Proving suitable solutions for corporate clients meant pooling expertise and resources across the Bank’s debt, equities and loan capital markets businesses into a single integrated platform. This close collaboration was a key factor in how BNP Paribas was able to support its investment-grade and high-yield corporate clients across bonds and loans throughout the pandemic.

As a result, BNP Paribas underwrote more than €50bn corporate loans in Q2 – dominating the bookrunner landscape and ranked number one for all corporate bonds in Euros for 2020, according to IFR.

“We strive to show leadership across our loans business and to demonstrate that to clients,” commented Charlotte Conlan, EMEA Head of Loan Syndicate and Deputy Head of Leveraged Finance Capital Markets at BNP Paribas. “If you are doing more deals than anybody else, you have the best insights into the market, and that allows you to provide optimal advice to clients and best execution.”

Beyond Corporates

SSA issuers, particularly sovereigns, became extremely active following the onset of the crisis. Countries looked to raise huge amounts of funds as bailout and support packages were rolled out across the world to support individuals and companies, invest in healthcare and fund the overall recovery to the pandemic. Social bonds were a natural vehicle of choice to raise these funds and issuers looked to their current social bond frameworks. This also led to the rise of Covid-19 Response Bonds which follow a similar framework to social bonds but with a specific focus on the Covid-19 pandemic. As a leader in sustainable finance, BNP Paribas was instrumental in developing Covid-19 Response Bonds and was able to advise clients throughout the pandemic.

Perhaps the most significant social bond of 2020 was from the European Union – a €17bn dual-tranche offering split between €10bn of 10-year and €7bn of 20-year social bonds. This was the world’s largest social bond and largest-ever syndicated Euro deal – in which BNP Paribas was a bookrunner.

BNP Paribas’ SSA business was a top-three bookrunner in G3 currencies and number one in euros – and in 2020 the single currency accounted for about two-thirds of overall issuance.

Financial Institutions (FIG) were also in need to raise funds and felt the pressure to quickly enter the market as the crisis hit. BNP Paribas’ FIG team’s careful planning and strategic approach allowed it to advise clients on the best time to enter the market. Instead of entering the market at the height of the crisis, BNP Paribas advised clients to wait, anticipating pricing conditions would improve, which proved correct. When BNP Paribas brought its first non-secured FIG transaction to the market after the onset of Covid-19 for its own treasury on 14 April 2020, it priced the €1.25bn nine-year non-call eight non-preferred senior bond with just a 5bp premium, compared with 60bp–100bp other banks paid in the US dollar and euro markets in March 2020. BNP Paribas’ close communication with clients, teamwork and a deliberate approach to pricing, meant the Bank secured favourable pricing for its FIG clients.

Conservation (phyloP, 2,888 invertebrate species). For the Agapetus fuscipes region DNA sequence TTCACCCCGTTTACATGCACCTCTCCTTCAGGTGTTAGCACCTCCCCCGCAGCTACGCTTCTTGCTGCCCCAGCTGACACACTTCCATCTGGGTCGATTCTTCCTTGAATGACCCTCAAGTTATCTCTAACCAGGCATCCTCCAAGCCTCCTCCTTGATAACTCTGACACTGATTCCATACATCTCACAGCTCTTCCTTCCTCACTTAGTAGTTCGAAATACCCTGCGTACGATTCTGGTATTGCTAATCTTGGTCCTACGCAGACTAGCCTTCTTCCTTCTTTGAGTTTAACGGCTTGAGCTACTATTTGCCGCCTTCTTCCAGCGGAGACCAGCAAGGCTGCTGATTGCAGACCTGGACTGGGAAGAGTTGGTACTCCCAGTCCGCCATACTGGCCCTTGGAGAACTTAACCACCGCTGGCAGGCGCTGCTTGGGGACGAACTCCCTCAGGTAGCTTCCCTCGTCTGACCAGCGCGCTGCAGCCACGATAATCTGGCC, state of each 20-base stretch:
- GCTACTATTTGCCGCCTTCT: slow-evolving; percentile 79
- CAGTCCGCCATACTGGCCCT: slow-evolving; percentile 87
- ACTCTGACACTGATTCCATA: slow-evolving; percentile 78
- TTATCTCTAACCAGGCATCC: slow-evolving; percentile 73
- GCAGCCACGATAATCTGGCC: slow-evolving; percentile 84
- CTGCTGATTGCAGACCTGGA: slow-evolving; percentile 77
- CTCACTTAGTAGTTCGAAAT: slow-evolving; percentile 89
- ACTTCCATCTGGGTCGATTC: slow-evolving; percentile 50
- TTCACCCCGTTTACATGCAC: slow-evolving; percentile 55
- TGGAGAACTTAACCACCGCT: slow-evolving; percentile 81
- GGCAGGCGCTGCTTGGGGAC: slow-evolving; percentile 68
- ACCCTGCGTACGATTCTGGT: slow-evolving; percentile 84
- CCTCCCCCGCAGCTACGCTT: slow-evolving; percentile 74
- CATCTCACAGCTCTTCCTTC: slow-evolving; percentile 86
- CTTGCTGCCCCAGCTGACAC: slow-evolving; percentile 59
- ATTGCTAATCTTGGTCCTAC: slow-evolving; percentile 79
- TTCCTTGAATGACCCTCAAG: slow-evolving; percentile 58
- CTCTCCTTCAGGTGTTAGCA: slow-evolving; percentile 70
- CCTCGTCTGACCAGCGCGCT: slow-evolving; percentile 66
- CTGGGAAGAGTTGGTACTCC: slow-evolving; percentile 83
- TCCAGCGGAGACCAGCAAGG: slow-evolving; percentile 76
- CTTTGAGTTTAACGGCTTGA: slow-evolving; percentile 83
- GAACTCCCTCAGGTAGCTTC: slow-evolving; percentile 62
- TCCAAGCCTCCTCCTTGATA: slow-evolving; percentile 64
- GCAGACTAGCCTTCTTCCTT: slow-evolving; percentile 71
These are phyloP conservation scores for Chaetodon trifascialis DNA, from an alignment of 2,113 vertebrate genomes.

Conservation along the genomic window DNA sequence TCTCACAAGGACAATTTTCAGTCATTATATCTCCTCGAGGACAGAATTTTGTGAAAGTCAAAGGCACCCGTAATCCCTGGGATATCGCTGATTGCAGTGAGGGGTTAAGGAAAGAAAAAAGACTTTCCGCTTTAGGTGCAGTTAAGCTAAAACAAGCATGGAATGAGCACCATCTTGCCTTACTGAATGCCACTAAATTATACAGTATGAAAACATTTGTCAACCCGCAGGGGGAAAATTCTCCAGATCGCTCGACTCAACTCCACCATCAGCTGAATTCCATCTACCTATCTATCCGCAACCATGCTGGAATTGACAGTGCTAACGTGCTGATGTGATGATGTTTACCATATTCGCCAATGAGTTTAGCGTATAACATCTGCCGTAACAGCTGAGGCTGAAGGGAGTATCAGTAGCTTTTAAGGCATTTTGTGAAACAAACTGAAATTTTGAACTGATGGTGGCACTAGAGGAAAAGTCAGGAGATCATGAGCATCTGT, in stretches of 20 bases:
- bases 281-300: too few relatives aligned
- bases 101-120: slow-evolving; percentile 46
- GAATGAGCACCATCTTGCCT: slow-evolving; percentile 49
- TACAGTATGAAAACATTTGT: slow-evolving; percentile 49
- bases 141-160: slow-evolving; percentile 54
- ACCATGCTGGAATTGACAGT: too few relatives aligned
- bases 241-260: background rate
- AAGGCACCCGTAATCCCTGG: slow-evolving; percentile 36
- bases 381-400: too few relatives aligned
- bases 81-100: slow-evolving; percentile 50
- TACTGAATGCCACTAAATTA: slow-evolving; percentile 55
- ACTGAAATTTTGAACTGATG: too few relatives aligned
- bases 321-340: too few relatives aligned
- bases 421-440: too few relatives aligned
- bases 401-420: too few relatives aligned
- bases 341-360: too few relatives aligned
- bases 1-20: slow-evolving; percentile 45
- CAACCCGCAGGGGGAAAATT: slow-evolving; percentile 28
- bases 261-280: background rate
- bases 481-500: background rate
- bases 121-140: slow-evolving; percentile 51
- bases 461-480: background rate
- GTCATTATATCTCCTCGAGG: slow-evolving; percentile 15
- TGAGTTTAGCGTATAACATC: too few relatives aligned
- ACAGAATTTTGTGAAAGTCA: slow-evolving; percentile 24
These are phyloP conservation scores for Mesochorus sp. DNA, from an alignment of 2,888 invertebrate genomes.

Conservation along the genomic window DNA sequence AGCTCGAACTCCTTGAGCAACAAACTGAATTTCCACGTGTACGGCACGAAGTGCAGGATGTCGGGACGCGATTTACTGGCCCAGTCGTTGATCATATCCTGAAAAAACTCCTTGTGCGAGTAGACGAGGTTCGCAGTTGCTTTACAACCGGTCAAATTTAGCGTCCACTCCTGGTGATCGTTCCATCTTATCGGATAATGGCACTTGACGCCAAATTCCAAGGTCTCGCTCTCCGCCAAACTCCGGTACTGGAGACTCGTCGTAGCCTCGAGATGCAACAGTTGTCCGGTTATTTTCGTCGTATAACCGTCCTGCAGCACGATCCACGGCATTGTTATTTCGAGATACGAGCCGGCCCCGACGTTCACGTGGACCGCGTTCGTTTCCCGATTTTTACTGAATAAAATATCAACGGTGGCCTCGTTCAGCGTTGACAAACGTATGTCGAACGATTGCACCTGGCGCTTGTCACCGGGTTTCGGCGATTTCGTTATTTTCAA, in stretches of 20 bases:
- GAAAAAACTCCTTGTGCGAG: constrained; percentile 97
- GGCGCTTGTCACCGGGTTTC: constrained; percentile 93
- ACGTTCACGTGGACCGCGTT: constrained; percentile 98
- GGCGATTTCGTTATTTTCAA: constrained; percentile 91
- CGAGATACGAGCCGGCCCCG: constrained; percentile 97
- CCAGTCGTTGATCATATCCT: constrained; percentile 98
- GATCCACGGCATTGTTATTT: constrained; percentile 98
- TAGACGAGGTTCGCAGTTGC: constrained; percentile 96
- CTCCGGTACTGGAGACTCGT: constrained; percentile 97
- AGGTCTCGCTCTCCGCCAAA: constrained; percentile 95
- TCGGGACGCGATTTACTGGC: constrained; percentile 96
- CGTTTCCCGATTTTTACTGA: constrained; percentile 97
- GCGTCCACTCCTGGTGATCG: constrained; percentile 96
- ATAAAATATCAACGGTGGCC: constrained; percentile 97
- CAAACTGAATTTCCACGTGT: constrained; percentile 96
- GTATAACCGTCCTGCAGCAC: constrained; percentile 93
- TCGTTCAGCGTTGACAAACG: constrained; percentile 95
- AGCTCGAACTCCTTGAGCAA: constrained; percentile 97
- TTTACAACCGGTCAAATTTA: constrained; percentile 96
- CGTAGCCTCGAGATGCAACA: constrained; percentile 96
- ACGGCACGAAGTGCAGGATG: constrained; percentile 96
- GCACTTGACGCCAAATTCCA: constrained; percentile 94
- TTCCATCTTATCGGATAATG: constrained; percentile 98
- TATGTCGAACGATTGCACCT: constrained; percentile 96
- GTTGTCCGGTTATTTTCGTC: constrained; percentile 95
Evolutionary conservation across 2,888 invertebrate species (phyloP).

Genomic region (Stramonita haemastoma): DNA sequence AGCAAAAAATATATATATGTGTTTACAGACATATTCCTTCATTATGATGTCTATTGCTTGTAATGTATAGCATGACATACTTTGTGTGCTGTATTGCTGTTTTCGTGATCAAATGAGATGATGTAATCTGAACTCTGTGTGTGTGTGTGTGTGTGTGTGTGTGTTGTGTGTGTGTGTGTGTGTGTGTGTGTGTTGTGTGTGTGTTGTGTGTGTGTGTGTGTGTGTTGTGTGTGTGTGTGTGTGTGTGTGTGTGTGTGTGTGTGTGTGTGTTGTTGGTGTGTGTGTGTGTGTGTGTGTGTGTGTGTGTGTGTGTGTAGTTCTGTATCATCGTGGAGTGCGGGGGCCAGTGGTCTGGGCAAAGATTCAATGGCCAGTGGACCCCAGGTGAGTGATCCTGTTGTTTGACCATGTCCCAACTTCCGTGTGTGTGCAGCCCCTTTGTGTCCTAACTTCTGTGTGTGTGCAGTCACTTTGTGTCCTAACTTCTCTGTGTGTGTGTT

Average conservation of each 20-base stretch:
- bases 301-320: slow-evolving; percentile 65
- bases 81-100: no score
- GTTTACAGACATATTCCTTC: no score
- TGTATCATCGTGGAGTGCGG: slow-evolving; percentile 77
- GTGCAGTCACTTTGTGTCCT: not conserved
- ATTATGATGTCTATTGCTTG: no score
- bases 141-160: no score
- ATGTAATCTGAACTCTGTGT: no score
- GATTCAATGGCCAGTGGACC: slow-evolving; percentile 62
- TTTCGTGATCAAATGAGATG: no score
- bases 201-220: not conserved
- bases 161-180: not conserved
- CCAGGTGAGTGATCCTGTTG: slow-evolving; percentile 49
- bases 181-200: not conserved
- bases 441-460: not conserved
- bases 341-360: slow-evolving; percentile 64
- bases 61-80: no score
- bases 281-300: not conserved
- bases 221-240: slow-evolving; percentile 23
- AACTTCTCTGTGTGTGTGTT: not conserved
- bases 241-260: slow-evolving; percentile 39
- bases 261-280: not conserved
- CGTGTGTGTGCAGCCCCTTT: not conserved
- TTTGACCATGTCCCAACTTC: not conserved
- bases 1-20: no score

BNP Paribas’ FIG team was also active on Allianz’s dual-currency RT1, the insurer’s debut in the format, which was recognised by IFR as Europe Financial Bond of the Year. Through deep investor engagement, BNP Paribas was able to set record low coupons. A €1.25bn perpetual non-call April 2031 note was priced at 2.625% and a $1.25bn perp non-call April 2026 at 3.50%.

Winning the global Loan and Bond House awards for the first time ever is testimony to the strength and expertise of BNP Paribas’ capital markets franchise as well as the resilience the Bank showed in 2020 in the face of adversity, and continues to show in 2021. The deep integration across BNP Paribas’ Capital Markets platform, which puts clients front of mind, enabled the Bank to stay closely connected to its clients throughout the pandemic and adapt quickly to their evolving needs.  

“We would like to thank our clients for their continued trust in BNP Paribas and are honoured to be recognised by IFR for these awards”, commented Zorzi.